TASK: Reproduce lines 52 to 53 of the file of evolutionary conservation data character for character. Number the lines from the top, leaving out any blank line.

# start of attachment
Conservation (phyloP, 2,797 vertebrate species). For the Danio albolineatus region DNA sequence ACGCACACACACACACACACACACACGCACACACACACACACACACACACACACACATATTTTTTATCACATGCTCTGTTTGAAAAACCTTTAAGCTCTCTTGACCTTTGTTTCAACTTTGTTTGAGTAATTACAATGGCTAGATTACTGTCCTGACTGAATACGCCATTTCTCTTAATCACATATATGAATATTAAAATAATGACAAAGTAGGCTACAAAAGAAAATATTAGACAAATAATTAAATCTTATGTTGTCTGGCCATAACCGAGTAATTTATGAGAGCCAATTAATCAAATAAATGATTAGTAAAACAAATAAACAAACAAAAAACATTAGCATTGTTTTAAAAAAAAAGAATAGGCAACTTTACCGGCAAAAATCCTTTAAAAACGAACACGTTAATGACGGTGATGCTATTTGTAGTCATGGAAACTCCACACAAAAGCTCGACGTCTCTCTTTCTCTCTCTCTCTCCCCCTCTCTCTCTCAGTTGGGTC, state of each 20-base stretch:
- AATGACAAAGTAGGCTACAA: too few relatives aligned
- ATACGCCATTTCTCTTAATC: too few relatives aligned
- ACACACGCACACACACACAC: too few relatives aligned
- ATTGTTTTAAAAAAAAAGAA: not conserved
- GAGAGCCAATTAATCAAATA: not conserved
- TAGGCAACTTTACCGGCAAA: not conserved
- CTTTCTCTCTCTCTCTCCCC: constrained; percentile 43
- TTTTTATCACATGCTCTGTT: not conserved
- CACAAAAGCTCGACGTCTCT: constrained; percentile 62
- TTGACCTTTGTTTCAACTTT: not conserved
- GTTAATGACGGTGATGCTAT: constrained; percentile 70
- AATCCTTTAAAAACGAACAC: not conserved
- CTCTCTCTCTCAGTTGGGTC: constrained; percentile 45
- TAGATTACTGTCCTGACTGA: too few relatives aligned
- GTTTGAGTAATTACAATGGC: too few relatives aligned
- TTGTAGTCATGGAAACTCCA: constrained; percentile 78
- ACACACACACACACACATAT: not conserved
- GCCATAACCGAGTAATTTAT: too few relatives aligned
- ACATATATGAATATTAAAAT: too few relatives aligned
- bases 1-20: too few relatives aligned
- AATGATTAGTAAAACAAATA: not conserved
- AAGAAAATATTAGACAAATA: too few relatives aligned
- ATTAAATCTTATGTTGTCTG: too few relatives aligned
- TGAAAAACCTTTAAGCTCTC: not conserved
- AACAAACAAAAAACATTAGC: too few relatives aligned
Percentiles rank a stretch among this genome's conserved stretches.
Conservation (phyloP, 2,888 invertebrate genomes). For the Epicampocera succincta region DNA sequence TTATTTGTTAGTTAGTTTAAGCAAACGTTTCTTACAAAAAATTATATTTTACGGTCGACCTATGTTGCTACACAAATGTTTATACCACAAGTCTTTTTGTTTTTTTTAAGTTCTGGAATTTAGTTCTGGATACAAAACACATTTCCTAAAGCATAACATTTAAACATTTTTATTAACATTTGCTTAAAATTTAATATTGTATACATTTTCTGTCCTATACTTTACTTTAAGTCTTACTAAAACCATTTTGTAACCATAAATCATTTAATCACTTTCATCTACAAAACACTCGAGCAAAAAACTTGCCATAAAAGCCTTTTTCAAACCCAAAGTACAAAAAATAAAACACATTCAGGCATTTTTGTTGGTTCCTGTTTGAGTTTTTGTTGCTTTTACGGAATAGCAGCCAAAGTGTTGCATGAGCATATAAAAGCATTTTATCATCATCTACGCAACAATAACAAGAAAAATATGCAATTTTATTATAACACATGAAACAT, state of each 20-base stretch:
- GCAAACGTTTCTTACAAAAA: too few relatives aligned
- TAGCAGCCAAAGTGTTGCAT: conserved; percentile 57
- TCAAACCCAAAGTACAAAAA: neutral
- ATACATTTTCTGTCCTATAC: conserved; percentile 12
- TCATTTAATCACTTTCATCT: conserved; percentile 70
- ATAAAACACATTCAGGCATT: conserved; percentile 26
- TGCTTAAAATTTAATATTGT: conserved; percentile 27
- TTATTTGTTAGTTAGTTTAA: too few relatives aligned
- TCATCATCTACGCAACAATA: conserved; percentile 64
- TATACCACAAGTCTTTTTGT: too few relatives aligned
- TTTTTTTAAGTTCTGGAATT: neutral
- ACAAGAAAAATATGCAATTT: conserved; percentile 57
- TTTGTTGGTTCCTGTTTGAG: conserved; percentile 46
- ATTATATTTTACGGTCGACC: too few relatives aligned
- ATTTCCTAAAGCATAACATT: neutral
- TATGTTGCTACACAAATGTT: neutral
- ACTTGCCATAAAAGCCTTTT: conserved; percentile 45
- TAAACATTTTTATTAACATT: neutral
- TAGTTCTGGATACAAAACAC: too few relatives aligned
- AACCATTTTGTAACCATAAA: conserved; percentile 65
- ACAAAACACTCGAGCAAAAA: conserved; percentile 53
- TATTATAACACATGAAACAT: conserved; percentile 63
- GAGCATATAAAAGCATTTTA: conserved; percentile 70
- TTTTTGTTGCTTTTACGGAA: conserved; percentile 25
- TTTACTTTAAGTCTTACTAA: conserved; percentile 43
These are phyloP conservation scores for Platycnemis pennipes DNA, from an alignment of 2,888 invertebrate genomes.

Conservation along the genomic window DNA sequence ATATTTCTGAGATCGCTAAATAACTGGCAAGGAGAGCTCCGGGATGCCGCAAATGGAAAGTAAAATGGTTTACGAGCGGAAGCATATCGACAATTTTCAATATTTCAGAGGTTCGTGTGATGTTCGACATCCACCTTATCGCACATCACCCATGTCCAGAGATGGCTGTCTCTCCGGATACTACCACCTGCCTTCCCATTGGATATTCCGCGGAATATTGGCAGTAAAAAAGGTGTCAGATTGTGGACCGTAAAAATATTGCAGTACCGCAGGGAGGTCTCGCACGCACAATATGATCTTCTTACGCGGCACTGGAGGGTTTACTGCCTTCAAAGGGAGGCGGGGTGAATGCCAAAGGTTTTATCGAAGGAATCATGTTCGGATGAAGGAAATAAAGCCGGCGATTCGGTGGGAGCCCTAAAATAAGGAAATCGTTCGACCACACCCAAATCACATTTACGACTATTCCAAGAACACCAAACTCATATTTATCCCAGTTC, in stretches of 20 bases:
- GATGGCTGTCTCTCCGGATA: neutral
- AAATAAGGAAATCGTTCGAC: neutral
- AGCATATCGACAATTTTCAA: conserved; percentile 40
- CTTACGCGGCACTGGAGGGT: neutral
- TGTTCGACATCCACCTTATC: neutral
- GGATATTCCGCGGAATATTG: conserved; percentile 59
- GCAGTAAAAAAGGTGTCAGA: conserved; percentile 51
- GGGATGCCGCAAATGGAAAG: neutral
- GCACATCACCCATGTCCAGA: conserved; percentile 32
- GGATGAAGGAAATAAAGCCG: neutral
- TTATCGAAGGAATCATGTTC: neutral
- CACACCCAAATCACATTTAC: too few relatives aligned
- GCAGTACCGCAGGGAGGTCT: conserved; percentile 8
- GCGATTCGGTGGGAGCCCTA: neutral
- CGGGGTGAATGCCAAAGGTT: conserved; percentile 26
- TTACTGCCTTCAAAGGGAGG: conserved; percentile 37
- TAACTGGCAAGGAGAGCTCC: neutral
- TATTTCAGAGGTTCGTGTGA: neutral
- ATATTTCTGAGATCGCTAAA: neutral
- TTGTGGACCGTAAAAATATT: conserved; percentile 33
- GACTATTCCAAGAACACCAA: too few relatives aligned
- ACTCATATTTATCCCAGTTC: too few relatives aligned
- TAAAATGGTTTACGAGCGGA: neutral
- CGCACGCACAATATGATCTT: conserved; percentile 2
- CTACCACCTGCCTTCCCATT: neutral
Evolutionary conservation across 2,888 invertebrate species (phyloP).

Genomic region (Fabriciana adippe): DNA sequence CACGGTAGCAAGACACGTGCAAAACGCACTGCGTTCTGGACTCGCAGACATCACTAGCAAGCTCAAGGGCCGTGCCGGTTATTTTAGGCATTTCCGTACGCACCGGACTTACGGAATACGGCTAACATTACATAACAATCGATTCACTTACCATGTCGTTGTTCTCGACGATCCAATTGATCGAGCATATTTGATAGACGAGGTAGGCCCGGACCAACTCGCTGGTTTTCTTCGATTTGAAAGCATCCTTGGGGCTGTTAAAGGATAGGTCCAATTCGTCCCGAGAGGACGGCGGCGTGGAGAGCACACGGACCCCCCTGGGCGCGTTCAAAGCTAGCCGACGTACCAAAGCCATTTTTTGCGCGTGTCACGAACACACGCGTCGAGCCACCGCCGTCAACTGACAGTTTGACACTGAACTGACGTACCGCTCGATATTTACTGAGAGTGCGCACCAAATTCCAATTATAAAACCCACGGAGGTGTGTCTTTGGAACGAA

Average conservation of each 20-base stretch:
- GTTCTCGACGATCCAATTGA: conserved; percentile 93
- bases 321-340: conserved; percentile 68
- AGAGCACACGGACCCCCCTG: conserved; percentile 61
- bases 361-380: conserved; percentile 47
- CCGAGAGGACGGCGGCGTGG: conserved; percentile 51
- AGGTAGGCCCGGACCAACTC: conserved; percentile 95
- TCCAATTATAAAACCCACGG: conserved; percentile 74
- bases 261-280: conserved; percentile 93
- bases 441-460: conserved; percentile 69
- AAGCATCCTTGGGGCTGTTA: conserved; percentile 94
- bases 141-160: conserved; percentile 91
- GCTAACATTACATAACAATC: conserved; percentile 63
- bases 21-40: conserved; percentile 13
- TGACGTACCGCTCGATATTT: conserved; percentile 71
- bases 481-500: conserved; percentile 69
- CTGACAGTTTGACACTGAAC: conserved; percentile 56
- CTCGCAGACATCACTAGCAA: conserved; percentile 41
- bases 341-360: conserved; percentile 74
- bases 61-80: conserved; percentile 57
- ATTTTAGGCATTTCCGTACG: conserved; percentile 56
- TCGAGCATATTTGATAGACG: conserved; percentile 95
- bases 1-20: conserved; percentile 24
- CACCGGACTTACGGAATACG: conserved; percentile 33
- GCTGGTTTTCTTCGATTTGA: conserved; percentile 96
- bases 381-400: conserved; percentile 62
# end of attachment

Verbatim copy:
- TTTTTGTTGCTTTTACGGAA: conserved; percentile 25
- TTTACTTTAAGTCTTACTAA: conserved; percentile 43